The Gypsum Plain consists of wide, grassy plains from which rise broad, domelike hills and ridges coated with crumbly, white, impure gypsum or gypsite (Reeves chalk of soil reports), which support a scanty growth of grass.18 On aerial photographs, these areas appear lighter colored than the adjacent outcrops of the Delaware Mountain group and Rustler formation, and show no bedrock structure.
Drainage in the gypsite hills is generally along shallow swales, thinly floored by alluvium. Some of the larger streams in the plain are entrenched as narrow, shallow canyons. For some miles on either side of these canyons, the tributaries are likewise entrenched as steep-sided arroyos. In parts of the plain, but not everywhere, the surface is dotted with sink holes, the smallest covering only a few acres, the largest a square mile or more. Some of the larger sinks contain intermittent lakes and receive the drainage of many square miles of surrounding area.
Rising above the plain are steep-sided gypsum buttes. Here and there are the features termed "castiles" by Adams.19 They are low mounds, haystack buttes, and castellate peaks which have a core, a few square feet to many acres in extent, of limestone and banded calcite. Adams interprets the core as resulting from localized secondary replacement of the original anhydrite and gypsum. The castiles are prominent feature on the aerial photographs and are widely distributed over the Gypsum Plain, either singly or in clusters.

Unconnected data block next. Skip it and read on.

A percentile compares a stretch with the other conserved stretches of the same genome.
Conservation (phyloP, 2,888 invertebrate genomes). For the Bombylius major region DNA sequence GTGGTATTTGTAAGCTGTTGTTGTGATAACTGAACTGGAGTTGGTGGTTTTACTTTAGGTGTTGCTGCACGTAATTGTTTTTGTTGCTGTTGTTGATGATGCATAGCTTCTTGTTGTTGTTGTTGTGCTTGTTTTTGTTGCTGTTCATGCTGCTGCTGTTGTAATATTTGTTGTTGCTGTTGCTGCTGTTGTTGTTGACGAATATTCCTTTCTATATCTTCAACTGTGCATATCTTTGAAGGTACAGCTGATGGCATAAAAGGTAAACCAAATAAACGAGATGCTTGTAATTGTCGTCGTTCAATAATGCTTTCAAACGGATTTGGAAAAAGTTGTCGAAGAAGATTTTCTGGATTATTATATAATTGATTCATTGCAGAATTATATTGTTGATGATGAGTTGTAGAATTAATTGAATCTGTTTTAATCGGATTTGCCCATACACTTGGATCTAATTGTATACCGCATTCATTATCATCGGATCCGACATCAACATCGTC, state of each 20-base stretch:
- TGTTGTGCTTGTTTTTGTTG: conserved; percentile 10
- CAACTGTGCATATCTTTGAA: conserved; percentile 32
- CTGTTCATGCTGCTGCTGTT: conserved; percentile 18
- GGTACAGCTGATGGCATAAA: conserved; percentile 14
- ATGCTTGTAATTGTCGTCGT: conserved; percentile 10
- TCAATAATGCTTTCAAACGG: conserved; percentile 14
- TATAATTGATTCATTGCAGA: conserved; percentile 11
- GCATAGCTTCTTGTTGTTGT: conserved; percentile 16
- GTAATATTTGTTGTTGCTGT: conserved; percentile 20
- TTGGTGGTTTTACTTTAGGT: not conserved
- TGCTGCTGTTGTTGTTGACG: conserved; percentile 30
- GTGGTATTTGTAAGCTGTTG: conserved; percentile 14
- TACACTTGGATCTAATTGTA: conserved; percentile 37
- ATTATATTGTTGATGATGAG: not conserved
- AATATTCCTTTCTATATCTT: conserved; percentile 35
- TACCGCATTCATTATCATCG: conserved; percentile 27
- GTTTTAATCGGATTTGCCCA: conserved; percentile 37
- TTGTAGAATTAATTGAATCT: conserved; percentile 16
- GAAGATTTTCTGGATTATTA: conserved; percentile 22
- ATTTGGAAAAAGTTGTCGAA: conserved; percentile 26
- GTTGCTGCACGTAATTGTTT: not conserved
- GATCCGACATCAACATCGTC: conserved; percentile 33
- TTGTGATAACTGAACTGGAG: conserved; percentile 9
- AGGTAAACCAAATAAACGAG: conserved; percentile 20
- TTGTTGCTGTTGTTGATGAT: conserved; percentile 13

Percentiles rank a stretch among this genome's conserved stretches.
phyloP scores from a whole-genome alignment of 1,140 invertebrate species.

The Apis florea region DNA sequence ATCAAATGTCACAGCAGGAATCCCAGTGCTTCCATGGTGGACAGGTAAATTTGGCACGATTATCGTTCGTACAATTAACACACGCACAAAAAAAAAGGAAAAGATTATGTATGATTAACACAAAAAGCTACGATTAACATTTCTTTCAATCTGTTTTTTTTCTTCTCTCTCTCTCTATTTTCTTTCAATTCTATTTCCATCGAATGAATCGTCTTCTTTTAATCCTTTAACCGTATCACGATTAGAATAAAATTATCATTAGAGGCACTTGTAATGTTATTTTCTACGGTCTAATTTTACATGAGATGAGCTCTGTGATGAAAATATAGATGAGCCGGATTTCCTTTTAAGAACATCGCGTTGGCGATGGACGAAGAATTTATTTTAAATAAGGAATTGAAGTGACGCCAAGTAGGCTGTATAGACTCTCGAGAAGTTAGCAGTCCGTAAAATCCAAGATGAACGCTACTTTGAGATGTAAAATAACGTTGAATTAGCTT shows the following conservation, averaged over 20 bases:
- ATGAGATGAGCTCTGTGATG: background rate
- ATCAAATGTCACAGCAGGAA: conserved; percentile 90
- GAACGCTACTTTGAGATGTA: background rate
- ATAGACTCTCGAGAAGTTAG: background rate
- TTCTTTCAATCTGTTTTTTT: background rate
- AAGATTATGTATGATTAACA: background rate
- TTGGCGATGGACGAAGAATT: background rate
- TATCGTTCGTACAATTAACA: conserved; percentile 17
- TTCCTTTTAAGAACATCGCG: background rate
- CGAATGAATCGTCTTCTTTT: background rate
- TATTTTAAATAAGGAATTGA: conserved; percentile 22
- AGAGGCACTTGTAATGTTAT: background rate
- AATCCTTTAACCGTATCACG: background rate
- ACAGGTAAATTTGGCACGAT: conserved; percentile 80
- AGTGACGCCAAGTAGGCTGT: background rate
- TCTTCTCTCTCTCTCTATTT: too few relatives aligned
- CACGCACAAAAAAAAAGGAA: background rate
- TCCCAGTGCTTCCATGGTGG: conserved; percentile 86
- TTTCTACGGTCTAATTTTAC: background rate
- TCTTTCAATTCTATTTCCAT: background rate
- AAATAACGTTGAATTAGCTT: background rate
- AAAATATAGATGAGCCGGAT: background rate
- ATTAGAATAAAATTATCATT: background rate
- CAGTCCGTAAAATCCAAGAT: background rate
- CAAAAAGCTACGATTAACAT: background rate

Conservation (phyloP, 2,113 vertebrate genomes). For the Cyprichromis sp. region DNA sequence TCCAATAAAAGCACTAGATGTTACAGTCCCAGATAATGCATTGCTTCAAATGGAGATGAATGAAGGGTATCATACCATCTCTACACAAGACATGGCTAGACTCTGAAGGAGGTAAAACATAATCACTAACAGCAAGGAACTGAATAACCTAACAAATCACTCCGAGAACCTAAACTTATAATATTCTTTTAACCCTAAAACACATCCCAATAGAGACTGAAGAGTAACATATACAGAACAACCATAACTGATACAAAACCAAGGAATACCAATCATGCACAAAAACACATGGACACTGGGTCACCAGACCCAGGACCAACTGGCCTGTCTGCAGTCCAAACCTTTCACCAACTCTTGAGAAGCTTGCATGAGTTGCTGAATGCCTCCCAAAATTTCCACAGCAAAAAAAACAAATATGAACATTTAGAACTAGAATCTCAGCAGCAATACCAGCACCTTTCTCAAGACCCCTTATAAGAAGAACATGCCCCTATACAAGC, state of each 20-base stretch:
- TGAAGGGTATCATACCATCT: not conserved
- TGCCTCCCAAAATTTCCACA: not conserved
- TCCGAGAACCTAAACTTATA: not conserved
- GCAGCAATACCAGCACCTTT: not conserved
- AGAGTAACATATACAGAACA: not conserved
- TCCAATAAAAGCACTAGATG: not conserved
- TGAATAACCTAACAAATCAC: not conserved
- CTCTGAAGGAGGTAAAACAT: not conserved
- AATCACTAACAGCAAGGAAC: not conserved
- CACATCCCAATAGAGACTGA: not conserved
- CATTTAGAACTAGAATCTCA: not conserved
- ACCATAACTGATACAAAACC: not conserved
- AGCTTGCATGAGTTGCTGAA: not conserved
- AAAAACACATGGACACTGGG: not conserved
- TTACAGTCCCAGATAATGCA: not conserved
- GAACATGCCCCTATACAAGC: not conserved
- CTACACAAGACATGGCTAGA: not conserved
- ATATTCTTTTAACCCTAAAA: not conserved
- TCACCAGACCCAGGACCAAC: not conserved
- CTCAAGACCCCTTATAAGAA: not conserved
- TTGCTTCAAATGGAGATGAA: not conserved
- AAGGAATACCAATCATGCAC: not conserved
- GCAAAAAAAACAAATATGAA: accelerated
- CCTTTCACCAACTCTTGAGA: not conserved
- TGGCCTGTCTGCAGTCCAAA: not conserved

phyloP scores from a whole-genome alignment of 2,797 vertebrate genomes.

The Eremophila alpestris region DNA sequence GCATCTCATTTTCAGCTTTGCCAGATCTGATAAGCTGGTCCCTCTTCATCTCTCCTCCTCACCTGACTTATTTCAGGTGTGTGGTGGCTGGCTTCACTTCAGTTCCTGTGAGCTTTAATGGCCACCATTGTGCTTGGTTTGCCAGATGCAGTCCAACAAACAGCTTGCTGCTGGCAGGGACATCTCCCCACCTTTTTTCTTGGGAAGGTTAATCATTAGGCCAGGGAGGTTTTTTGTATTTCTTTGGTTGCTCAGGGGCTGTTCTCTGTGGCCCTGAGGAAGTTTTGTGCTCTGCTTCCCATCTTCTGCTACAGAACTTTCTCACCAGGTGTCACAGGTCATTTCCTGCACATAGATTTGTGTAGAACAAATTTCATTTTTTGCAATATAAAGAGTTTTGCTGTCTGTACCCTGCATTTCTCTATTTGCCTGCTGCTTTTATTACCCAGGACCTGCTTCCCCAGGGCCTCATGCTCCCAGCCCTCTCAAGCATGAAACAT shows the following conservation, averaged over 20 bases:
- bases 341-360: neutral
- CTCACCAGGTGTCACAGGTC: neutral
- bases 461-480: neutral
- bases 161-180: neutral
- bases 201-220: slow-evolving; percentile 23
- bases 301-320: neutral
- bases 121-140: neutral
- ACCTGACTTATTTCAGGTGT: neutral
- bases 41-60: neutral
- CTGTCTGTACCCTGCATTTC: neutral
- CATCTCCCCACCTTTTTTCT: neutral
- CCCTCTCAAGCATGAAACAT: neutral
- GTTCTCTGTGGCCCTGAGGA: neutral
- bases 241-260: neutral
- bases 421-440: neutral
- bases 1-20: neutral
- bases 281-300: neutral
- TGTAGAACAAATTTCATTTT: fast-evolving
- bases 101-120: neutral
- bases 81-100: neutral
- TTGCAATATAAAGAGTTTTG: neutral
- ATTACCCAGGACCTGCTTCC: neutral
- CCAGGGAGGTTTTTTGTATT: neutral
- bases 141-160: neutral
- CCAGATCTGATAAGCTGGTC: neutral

One of the most remarkable peculiarities of the Gypsum Plain, as seen in aerial photographs, is a series of linear features, or long white streaks, extending across the plain in a nearly east-west direction. They are known only from the photographs, and have not been examined by me on the ground. Many of the linear features seem to be merely lines of coloration, without much surface relief, but many others form low, straight, distinct scarps, which offset the drainage, and across which roads are detoured. In places, pairs of scarps a quarter or half a mile apart face each other, the lower ground between being floored with alluvium. Where the linear features are most numerous and closely spaced, they impart a trellis pattern to the drainage.
The linear features begin on the west at the base of the formation or top of the Bell Canyon formation, but do not extend into the Bell Canyon formation (pl. 21). They extend eastward about halfway across the Gypsum Plain and fade out in the outcrops of the upper part of the Castile formation before the outcrops of the Rustler formation are reached. Most single features are two or three miles long, but some are 10 miles or more long.
These superficial linear features probably resulted from differential erosion of cemented east-west fractures that have developed in the anhydrites of the Castile formation. The origin of the fractures is unknown, but they seem to be confined to the lower part of the Castile formation.
During the present investigation, outcrops in the Gypsum Plain were studied in two places outside of the area mapped, one along the county road to the Nine K Ranch, about 4 miles southeast of United States Highway No. 62, and the other along the highway not far northeast of the Texas-New Mexico line, on the southwest side of the Yeso Hills (fig. 2). The beds in this region are higher in the section than those within the area studied, and probably lie several hundred feet above the base of the formation.